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Cardiol Young. 2014 Aug;24(4):623-31. doi: 10.1017/S1047951113000851. Epub 2013 Jul 11.

Glial fibrillary acidic protein in children with congenital heart disease undergoing cardiopulmonary bypass.

Author information

  • 11Department of Anesthesiology and Critical Care Medicine,Johns Hopkins School of Medicine,Baltimore,Maryland,United States of America.
  • 22Departments of Pediatrics and Biostatistics,Johns Hopkins School of Medicine and Johns Hopkins Bloomberg School of Public Health,Baltimore,Maryland,United States of America.
  • 33Department of Anesthesiology and Critical Care Medicine,Texas Children's Hospital and Baylor College of Medicine,Houston,Texas,United States of America.
  • 44Department of Cardiac Surgery,Johns Hopkins School of Medicine,Baltimore,Maryland,United States of America.
  • 55Department of Pediatrics,Johns Hopkins School of Medicine,Baltimore,Maryland,United States of America.



To determine whether blood levels of the brain-specific biomarker glial fibrillary acidic protein rise during cardiopulmonary bypass for repair of congenital heart disease.


This is a prospective observational pilot study to characterise the blood levels of glial fibrillary acidic protein during bypass. Children <21 years of age undergoing bypass for congenital heart disease at Johns Hopkins Hospital and Texas Children's Hospital were enrolled. Blood samples were collected during four phases: pre-bypass, cooling, re-warming, and post-bypass.


A total of 85 patients were enrolled between October, 2010 and May, 2011. The median age was 0.73 years (range 0.01-17). The median weight was 7.14 kilograms (range 2.2-86.5). Single ventricle anatomy was present in 18 patients (22%). Median glial fibrillary acidic protein values by phase were: pre-bypass: 0 ng/ml (range 0-0.35); cooling: 0.039 (0-0.68); re-warming: 0.165 (0-2.29); and post-bypass: 0.112 (0-0.97). There were significant elevations from pre-bypass to all subsequent stages, with the greatest increase during re-warming (p = 0.0001). Maximal levels were significantly related to younger age (p = 0.03), bypass time (p = 0.03), cross-clamp time (p = 0.047), and temperature nadir (0.04). Peak levels did not vary significantly in those with single ventricle anatomy versus two ventricle repairs.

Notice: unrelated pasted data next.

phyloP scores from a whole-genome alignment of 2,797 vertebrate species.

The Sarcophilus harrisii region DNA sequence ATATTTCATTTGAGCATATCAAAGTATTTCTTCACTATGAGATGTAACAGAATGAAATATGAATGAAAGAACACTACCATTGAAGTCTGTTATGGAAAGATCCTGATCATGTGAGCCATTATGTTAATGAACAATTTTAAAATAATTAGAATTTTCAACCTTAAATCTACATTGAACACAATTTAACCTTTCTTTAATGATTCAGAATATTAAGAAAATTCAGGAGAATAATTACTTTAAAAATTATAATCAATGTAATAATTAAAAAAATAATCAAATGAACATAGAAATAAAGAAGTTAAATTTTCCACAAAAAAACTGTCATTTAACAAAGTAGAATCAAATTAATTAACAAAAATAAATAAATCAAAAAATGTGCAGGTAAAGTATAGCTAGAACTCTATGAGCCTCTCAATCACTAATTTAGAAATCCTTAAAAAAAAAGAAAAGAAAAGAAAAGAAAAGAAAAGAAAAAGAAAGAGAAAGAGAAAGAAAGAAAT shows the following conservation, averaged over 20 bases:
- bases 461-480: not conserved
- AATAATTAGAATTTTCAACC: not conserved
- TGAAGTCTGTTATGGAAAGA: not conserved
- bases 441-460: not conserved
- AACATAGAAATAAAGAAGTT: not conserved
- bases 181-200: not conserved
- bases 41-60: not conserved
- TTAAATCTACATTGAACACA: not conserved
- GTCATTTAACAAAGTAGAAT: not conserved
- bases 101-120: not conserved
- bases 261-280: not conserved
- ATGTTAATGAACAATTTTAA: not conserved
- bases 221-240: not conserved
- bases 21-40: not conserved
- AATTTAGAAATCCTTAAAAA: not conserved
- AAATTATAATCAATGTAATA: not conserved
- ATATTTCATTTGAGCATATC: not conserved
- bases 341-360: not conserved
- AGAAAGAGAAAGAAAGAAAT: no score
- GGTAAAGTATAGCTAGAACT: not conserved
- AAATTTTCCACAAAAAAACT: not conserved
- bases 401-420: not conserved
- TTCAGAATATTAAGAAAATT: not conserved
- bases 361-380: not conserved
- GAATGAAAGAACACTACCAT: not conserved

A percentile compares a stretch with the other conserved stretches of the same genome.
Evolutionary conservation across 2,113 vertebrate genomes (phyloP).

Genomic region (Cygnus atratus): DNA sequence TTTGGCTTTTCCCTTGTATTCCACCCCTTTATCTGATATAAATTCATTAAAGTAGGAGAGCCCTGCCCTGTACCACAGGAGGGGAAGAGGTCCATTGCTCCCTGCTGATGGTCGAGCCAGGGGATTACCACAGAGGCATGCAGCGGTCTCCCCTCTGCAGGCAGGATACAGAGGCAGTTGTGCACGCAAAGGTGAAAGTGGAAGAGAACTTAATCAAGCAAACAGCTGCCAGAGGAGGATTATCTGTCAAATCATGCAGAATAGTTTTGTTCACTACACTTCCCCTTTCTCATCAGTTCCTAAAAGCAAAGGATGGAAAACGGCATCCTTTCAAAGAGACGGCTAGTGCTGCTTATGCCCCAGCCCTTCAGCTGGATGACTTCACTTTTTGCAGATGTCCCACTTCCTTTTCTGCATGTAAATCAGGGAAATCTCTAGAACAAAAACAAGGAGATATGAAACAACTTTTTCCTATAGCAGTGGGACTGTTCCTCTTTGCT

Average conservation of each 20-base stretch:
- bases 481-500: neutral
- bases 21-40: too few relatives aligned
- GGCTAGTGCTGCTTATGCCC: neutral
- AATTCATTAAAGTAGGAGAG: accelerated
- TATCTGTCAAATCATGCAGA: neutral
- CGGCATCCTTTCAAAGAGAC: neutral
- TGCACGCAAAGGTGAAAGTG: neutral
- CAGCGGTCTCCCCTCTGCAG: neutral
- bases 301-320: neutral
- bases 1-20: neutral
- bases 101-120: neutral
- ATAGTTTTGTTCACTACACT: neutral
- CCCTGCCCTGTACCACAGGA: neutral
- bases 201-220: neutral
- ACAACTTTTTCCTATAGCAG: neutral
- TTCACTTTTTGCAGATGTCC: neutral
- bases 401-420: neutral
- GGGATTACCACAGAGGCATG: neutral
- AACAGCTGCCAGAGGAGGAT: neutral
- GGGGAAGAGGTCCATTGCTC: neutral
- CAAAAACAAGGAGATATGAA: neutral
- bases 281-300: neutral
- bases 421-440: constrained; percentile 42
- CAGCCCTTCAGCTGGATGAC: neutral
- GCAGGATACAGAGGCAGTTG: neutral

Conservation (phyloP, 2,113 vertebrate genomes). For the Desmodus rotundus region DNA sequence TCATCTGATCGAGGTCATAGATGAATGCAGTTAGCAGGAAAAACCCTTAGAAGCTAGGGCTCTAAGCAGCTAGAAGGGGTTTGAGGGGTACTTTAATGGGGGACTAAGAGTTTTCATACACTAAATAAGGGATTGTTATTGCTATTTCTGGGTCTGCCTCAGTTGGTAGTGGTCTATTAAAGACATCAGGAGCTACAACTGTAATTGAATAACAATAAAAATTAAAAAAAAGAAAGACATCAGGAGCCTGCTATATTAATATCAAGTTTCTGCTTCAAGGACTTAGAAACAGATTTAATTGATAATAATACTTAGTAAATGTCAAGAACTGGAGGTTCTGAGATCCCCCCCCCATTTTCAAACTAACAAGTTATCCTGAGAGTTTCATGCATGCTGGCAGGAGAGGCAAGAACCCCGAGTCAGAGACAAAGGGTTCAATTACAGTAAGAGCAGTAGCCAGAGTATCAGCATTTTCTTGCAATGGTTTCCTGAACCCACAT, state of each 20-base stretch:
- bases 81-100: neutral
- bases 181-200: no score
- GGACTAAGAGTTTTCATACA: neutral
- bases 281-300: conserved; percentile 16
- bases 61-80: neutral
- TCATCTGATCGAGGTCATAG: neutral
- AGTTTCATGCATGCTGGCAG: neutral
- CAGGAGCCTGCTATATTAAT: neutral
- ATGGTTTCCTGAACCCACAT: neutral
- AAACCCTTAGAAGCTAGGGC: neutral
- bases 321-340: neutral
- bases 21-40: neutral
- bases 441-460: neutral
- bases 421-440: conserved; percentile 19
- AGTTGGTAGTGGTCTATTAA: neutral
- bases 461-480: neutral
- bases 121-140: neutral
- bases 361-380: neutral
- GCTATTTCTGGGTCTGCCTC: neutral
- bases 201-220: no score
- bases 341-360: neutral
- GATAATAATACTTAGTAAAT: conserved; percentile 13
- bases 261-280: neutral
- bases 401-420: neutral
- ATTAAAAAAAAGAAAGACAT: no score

There are significant increases in glial fibrillary acidic protein levels in children undergoing cardiopulmonary bypass for repair of congenital heart disease. The highest values were seen during the re-warming phase. Elevations are significantly associated with younger age, bypass and cross-clamp times, and temperature nadir. Owing to the fact that glial fibrillary acidic protein is the most brain-specific biomarker identified to date, it may act as a rapid diagnostic marker of brain injury during cardiac surgery.

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